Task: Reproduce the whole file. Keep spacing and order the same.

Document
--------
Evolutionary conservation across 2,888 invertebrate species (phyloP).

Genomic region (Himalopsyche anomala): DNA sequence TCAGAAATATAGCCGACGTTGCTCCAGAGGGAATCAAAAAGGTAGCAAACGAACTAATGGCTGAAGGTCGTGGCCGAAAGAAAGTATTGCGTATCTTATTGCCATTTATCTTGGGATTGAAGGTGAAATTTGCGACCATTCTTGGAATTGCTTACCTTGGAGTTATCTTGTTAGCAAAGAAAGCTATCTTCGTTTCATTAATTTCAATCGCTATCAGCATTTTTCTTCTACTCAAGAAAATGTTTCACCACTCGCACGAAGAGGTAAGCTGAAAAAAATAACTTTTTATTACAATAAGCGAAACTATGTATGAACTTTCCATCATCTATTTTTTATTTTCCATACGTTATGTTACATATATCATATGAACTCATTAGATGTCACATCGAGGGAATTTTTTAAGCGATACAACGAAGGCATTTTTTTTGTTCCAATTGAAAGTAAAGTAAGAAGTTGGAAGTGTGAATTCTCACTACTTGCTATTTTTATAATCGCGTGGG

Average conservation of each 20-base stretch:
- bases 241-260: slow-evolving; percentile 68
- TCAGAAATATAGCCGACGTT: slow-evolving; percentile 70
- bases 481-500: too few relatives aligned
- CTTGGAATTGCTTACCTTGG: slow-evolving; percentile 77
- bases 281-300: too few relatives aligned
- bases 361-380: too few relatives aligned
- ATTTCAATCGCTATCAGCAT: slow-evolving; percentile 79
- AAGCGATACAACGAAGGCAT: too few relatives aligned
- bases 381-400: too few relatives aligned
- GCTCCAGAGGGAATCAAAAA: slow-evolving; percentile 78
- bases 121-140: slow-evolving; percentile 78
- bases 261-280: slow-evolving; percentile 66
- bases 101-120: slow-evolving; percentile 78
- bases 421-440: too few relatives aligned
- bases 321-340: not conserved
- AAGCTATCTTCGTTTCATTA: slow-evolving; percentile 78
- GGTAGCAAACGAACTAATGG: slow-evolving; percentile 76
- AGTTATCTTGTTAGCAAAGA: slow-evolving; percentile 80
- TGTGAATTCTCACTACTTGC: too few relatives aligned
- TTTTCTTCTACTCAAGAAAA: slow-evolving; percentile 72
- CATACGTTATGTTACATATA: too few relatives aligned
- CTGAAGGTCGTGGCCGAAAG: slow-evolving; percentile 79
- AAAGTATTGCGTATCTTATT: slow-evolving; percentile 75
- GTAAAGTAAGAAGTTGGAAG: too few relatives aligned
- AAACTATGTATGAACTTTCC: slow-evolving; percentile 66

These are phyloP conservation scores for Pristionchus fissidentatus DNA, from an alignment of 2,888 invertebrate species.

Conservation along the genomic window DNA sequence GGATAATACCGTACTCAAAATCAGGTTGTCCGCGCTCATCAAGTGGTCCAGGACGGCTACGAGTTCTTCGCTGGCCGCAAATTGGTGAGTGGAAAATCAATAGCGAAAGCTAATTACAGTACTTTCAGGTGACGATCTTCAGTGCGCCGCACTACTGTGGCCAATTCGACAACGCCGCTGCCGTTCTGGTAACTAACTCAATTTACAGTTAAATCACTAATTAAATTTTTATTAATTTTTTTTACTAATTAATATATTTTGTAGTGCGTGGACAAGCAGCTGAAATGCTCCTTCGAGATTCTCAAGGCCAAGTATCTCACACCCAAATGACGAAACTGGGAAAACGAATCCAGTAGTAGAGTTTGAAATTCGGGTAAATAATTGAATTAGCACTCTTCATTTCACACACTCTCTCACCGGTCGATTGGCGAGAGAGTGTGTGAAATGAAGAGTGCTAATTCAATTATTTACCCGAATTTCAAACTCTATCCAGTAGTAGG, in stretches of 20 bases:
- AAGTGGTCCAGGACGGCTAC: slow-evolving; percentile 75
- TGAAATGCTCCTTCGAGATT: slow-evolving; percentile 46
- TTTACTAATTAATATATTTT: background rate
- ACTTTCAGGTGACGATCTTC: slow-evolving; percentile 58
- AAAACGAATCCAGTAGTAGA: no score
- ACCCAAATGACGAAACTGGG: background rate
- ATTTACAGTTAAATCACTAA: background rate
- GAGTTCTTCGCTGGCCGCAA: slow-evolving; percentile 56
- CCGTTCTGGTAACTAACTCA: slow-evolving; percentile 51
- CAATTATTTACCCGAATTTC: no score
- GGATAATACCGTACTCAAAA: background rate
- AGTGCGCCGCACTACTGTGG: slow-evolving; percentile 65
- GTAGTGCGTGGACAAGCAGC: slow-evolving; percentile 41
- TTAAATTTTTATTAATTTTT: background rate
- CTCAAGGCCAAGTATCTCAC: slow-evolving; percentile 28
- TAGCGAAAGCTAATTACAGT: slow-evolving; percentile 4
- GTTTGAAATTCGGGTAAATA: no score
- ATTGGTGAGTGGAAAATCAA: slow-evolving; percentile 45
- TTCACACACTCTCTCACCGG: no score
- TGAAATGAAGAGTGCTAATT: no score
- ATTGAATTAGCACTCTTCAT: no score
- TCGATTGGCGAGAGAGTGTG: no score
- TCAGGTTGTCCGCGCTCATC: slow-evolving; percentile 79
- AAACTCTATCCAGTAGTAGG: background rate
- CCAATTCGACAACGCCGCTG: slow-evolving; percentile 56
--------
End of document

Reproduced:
Evolutionary conservation across 2,888 invertebrate species (phyloP).

Genomic region (Himalopsyche anomala): DNA sequence TCAGAAATATAGCCGACGTTGCTCCAGAGGGAATCAAAAAGGTAGCAAACGAACTAATGGCTGAAGGTCGTGGCCGAAAGAAAGTATTGCGTATCTTATTGCCATTTATCTTGGGATTGAAGGTGAAATTTGCGACCATTCTTGGAATTGCTTACCTTGGAGTTATCTTGTTAGCAAAGAAAGCTATCTTCGTTTCATTAATTTCAATCGCTATCAGCATTTTTCTTCTACTCAAGAAAATGTTTCACCACTCGCACGAAGAGGTAAGCTGAAAAAAATAACTTTTTATTACAATAAGCGAAACTATGTATGAACTTTCCATCATCTATTTTTTATTTTCCATACGTTATGTTACATATATCATATGAACTCATTAGATGTCACATCGAGGGAATTTTTTAAGCGATACAACGAAGGCATTTTTTTTGTTCCAATTGAAAGTAAAGTAAGAAGTTGGAAGTGTGAATTCTCACTACTTGCTATTTTTATAATCGCGTGGG

Average conservation of each 20-base stretch:
- bases 241-260: slow-evolving; percentile 68
- TCAGAAATATAGCCGACGTT: slow-evolving; percentile 70
- bases 481-500: too few relatives aligned
- CTTGGAATTGCTTACCTTGG: slow-evolving; percentile 77
- bases 281-300: too few relatives aligned
- bases 361-380: too few relatives aligned
- ATTTCAATCGCTATCAGCAT: slow-evolving; percentile 79
- AAGCGATACAACGAAGGCAT: too few relatives aligned
- bases 381-400: too few relatives aligned
- GCTCCAGAGGGAATCAAAAA: slow-evolving; percentile 78
- bases 121-140: slow-evolving; percentile 78
- bases 261-280: slow-evolving; percentile 66
- bases 101-120: slow-evolving; percentile 78
- bases 421-440: too few relatives aligned
- bases 321-340: not conserved
- AAGCTATCTTCGTTTCATTA: slow-evolving; percentile 78
- GGTAGCAAACGAACTAATGG: slow-evolving; percentile 76
- AGTTATCTTGTTAGCAAAGA: slow-evolving; percentile 80
- TGTGAATTCTCACTACTTGC: too few relatives aligned
- TTTTCTTCTACTCAAGAAAA: slow-evolving; percentile 72
- CATACGTTATGTTACATATA: too few relatives aligned
- CTGAAGGTCGTGGCCGAAAG: slow-evolving; percentile 79
- AAAGTATTGCGTATCTTATT: slow-evolving; percentile 75
- GTAAAGTAAGAAGTTGGAAG: too few relatives aligned
- AAACTATGTATGAACTTTCC: slow-evolving; percentile 66

These are phyloP conservation scores for Pristionchus fissidentatus DNA, from an alignment of 2,888 invertebrate species.

Conservation along the genomic window DNA sequence GGATAATACCGTACTCAAAATCAGGTTGTCCGCGCTCATCAAGTGGTCCAGGACGGCTACGAGTTCTTCGCTGGCCGCAAATTGGTGAGTGGAAAATCAATAGCGAAAGCTAATTACAGTACTTTCAGGTGACGATCTTCAGTGCGCCGCACTACTGTGGCCAATTCGACAACGCCGCTGCCGTTCTGGTAACTAACTCAATTTACAGTTAAATCACTAATTAAATTTTTATTAATTTTTTTTACTAATTAATATATTTTGTAGTGCGTGGACAAGCAGCTGAAATGCTCCTTCGAGATTCTCAAGGCCAAGTATCTCACACCCAAATGACGAAACTGGGAAAACGAATCCAGTAGTAGAGTTTGAAATTCGGGTAAATAATTGAATTAGCACTCTTCATTTCACACACTCTCTCACCGGTCGATTGGCGAGAGAGTGTGTGAAATGAAGAGTGCTAATTCAATTATTTACCCGAATTTCAAACTCTATCCAGTAGTAGG, in stretches of 20 bases:
- AAGTGGTCCAGGACGGCTAC: slow-evolving; percentile 75
- TGAAATGCTCCTTCGAGATT: slow-evolving; percentile 46
- TTTACTAATTAATATATTTT: background rate
- ACTTTCAGGTGACGATCTTC: slow-evolving; percentile 58
- AAAACGAATCCAGTAGTAGA: no score
- ACCCAAATGACGAAACTGGG: background rate
- ATTTACAGTTAAATCACTAA: background rate
- GAGTTCTTCGCTGGCCGCAA: slow-evolving; percentile 56
- CCGTTCTGGTAACTAACTCA: slow-evolving; percentile 51
- CAATTATTTACCCGAATTTC: no score
- GGATAATACCGTACTCAAAA: background rate
- AGTGCGCCGCACTACTGTGG: slow-evolving; percentile 65
- GTAGTGCGTGGACAAGCAGC: slow-evolving; percentile 41
- TTAAATTTTTATTAATTTTT: background rate
- CTCAAGGCCAAGTATCTCAC: slow-evolving; percentile 28
- TAGCGAAAGCTAATTACAGT: slow-evolving; percentile 4
- GTTTGAAATTCGGGTAAATA: no score
- ATTGGTGAGTGGAAAATCAA: slow-evolving; percentile 45
- TTCACACACTCTCTCACCGG: no score
- TGAAATGAAGAGTGCTAATT: no score
- ATTGAATTAGCACTCTTCAT: no score
- TCGATTGGCGAGAGAGTGTG: no score
- TCAGGTTGTCCGCGCTCATC: slow-evolving; percentile 79
- AAACTCTATCCAGTAGTAGG: background rate
- CCAATTCGACAACGCCGCTG: slow-evolving; percentile 56